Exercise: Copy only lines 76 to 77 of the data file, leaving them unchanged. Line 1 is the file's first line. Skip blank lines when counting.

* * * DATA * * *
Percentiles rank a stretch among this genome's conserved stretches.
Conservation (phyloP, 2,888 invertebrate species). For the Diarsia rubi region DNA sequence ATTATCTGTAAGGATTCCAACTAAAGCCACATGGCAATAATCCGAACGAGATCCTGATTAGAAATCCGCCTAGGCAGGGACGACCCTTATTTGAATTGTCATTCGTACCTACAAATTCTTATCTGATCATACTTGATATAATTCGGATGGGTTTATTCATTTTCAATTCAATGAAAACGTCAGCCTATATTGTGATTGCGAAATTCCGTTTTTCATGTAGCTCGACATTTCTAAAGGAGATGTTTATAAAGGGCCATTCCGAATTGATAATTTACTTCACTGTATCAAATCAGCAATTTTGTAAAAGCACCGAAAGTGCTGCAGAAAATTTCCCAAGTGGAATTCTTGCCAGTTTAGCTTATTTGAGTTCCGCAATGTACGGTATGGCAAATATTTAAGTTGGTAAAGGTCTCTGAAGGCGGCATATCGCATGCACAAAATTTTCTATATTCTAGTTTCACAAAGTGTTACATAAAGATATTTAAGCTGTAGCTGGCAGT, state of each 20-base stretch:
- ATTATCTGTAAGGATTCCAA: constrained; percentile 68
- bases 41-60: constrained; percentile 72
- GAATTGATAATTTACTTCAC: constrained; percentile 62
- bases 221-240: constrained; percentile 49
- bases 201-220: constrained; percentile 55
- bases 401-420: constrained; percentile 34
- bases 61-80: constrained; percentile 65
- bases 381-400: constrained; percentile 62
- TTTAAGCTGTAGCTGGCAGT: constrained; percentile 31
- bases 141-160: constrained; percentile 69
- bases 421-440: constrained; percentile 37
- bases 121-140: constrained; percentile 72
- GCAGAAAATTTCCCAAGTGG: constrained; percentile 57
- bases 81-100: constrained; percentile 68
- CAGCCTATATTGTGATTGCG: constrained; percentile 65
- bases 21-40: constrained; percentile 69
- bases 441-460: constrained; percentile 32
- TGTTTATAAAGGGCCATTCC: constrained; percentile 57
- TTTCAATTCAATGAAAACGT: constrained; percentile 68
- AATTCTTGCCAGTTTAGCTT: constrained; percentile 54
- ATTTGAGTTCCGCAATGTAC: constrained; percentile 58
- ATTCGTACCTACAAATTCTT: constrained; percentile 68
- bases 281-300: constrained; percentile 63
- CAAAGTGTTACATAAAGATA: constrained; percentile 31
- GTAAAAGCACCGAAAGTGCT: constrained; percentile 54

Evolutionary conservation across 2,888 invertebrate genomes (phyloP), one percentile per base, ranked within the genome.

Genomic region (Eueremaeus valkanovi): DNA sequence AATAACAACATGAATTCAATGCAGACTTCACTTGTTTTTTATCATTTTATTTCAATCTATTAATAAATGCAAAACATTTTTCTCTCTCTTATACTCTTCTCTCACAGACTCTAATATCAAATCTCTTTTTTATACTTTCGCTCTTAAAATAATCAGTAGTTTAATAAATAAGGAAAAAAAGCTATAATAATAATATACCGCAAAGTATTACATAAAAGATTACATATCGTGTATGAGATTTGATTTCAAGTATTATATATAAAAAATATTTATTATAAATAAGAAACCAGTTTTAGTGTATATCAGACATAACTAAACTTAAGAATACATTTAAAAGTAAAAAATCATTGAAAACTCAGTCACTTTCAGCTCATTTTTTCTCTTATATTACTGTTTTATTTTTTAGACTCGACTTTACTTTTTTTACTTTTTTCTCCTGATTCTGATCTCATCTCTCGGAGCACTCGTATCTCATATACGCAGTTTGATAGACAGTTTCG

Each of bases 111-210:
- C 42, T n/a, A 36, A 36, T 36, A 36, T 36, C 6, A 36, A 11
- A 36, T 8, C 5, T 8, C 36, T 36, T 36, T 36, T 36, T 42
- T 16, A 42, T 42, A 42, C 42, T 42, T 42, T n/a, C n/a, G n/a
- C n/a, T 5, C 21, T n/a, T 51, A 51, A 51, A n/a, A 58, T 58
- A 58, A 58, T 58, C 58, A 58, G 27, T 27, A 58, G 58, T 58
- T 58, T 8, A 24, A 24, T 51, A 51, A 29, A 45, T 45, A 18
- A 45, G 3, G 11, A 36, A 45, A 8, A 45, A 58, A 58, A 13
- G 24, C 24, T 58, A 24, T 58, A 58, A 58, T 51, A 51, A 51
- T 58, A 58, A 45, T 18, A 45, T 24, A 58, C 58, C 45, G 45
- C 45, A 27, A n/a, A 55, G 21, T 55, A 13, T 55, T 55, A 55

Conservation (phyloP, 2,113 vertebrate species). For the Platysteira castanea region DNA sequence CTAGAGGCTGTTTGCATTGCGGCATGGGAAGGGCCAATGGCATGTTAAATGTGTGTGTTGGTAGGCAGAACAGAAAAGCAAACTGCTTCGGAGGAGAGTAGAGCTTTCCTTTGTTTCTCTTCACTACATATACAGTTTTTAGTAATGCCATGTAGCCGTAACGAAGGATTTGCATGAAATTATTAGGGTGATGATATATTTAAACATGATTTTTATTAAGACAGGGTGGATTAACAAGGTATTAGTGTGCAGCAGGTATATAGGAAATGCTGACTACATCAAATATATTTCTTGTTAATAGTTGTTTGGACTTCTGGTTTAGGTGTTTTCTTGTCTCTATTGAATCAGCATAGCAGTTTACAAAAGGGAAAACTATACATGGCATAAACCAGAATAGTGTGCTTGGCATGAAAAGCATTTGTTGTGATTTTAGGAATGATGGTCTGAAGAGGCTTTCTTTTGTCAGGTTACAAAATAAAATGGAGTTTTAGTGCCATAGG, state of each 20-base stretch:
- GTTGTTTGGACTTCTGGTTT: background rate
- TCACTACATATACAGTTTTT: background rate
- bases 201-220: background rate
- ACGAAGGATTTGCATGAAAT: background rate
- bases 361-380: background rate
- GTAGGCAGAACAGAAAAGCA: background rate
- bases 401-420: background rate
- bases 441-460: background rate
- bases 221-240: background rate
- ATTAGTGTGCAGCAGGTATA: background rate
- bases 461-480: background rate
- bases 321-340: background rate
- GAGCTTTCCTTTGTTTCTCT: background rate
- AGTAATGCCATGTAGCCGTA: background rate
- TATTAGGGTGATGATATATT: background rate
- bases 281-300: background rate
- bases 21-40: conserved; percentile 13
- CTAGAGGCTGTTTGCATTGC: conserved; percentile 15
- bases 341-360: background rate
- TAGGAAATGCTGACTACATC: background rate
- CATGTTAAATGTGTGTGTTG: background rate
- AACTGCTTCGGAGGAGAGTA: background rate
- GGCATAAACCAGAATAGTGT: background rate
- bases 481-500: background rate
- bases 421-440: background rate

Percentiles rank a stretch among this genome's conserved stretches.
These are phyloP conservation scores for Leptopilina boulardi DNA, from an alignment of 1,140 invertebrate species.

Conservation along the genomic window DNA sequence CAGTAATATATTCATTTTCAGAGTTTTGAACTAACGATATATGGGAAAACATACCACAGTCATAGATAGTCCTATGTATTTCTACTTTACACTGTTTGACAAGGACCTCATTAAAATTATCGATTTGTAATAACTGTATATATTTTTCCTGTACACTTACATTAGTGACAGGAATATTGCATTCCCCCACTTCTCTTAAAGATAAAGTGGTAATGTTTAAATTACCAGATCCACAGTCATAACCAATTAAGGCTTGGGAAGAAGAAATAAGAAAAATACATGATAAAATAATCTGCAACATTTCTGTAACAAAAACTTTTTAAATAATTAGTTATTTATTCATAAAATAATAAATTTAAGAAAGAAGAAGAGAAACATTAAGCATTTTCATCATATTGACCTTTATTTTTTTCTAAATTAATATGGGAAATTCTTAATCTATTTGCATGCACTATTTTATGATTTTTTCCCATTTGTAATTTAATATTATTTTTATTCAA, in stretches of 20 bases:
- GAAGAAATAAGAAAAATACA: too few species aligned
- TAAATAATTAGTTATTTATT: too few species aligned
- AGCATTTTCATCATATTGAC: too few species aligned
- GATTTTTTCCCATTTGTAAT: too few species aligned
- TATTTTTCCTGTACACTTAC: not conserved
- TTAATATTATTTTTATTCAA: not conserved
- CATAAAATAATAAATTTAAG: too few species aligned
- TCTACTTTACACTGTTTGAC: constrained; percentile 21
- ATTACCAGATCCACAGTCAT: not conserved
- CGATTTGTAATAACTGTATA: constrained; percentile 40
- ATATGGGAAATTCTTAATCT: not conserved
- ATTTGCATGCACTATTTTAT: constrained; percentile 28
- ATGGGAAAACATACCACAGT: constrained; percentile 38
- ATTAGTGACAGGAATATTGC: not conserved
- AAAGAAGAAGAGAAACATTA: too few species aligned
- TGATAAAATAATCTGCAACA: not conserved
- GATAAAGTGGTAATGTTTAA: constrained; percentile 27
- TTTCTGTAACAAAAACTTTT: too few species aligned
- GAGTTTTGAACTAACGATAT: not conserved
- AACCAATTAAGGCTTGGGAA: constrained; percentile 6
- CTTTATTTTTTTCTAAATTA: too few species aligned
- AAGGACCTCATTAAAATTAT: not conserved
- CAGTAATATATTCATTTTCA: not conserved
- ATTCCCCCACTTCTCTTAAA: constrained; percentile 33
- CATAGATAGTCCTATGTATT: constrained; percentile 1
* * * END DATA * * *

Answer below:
- CATAAAATAATAAATTTAAG: too few species aligned
- TCTACTTTACACTGTTTGAC: constrained; percentile 21